A white supremacist has plans to take over a tiny town in North Dakota and turn it into one for whites only. This weekend, members of one of the nation's largest neo-Nazi organizations will descend upon the town in a step toward making that vision a reality and several residents are trying to stop them.
Leith, N.D., which sits 3 miles off the nearest paved road, has been in decline for decades. The railroad, schools and most of the town's businesses and residents are gone. Many buildings are held together by rotting boards and slabs of concrete. At the urging of residents, the county health department has condemned several of the structures.
It's part of an effort to stop Craig Cobb, a white supremacist, from easily moving in others like him to take over the town and its small local government.
Bobby Harper, who lives right across an alleyway from Cobb, is the only black resident in the town of 24 people. He says he was prepared to tolerate Cobb as long as he kept to himself, but he's angry now that Cobb has invited other white separatists to join him.
"He knows that those people that he's inviting to this town are full of hate," Harper says. "He's bringing his people in that doesn't like me just because of my race, and that's not the way it should be."
When Cobb moved to Leith last year, he had already purchased 12 properties. He's given most of them away to people who are notorious in the white separatist movement. He gave one to a former Ku Klux Klan leader and another to Jeff Schoep, leader of one of the nation's largest neo-Nazi organizations, the National Socialist Movement.
Cobb invited Schoep and NSM members to visit Leith for two days, starting this Sunday, to showcase his vision of an all-white community. He says he wants to install flags of the "formerly white nations of Europe."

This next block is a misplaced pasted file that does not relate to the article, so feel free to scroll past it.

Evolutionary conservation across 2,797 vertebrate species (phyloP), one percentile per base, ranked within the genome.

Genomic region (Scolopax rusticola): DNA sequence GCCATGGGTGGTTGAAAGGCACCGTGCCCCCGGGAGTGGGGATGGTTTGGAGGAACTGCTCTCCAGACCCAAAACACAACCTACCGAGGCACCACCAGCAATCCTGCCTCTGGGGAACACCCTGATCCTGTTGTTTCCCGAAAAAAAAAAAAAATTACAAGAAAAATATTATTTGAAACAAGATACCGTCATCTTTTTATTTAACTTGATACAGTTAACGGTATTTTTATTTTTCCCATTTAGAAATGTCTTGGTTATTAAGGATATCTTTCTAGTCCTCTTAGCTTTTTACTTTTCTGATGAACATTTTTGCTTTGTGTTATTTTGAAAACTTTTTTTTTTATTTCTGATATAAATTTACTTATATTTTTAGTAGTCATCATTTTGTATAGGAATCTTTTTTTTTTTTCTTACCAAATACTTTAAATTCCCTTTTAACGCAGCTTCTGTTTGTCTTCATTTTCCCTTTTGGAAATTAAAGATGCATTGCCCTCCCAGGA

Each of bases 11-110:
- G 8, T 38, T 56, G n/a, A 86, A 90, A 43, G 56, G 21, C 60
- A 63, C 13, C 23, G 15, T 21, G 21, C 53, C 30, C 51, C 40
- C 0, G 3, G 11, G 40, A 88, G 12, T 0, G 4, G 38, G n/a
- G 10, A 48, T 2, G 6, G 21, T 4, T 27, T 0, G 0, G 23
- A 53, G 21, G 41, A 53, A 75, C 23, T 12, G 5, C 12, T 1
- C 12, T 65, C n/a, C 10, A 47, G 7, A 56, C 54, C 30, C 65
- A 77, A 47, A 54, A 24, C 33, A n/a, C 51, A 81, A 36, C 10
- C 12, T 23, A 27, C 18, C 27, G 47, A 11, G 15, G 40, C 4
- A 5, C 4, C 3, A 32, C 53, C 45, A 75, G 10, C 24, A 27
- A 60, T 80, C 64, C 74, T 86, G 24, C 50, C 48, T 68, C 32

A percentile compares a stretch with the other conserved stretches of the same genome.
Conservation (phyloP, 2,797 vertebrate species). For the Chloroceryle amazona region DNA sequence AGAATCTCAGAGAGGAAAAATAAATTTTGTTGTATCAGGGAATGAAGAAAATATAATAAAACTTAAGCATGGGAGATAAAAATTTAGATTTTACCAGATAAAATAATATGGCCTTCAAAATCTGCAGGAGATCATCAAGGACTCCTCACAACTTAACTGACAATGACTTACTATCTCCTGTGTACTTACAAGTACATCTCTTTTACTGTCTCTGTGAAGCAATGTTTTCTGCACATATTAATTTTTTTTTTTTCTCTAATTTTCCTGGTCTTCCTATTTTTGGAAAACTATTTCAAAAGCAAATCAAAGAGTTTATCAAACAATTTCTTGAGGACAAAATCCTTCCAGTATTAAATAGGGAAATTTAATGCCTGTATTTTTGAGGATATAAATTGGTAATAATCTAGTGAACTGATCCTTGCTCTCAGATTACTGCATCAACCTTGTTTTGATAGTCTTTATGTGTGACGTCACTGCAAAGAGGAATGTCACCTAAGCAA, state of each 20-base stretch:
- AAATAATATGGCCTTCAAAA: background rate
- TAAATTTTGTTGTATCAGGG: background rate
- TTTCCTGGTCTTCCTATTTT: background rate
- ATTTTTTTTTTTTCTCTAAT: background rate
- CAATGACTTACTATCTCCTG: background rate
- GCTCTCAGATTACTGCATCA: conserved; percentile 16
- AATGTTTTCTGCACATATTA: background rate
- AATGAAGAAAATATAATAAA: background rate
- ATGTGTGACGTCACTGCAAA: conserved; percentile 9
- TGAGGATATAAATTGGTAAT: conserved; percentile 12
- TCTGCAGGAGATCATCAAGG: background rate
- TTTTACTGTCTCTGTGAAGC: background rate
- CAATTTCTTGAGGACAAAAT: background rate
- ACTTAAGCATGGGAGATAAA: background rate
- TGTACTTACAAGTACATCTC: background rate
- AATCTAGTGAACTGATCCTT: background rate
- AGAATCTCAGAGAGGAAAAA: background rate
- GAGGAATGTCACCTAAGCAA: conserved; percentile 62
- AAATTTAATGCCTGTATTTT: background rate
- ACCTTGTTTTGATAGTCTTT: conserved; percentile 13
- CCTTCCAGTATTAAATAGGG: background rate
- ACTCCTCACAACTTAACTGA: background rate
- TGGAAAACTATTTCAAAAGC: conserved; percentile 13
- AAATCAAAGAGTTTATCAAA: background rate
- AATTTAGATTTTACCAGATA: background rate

"It would be extraordinarily beautiful when people enter the town, particularly at night," Cobb says. "We will probably have the National Socialist hunting flag with stag horns and a very small swastika in the center very discreet."
Cobb's plans don't end in Leith. He also wants to take over other towns roughly adjacent to the state's oil fields, like one near the Canadian border called Alkabo. "A little bit like 'al-Qaida' but 'Alkabo,' " he says with a laugh.
Gregory Gordon, a law professor at the University of North Dakota, says he doesn't think Cobb is necessarily dangerous but that he should not be underestimated.
"I don't think we should take him lightly, because he is very much into glorifying and promoting violence against racial minorities," Gordon says.
But, he says, laws like the Civil Rights Acts of 1964 and 1968 that prohibit discrimination in housing opportunities will very likely put a brake on Cobb's all-white vision.
Still, the residents of Leith aren't feeling hopeful. Several say their best chance of saving their town may be to legislate it out of existence. They are considering dissolving the town's council and transferring control to the county.
It's a painful choice, says longtime resident Bethany Haberstroh.
"It's sad seeing a town die off, but what's heartbreaking is to see a town struggling with the decision of dissolving its government because an extreme hate group is wanting to take over," she says.
Meanwhile, Harper, Cobb's across-the-alley neighbor, says he won't be driven out. "They gotta do something very drastic to make it very unsafe and uncomfortable for me. Right now, I don't see it happening," he says.
A protest against Cobb and the National Socialist Movement is also being planned for this weekend. The town's mayor says his fervent hope is for peace on both sides.
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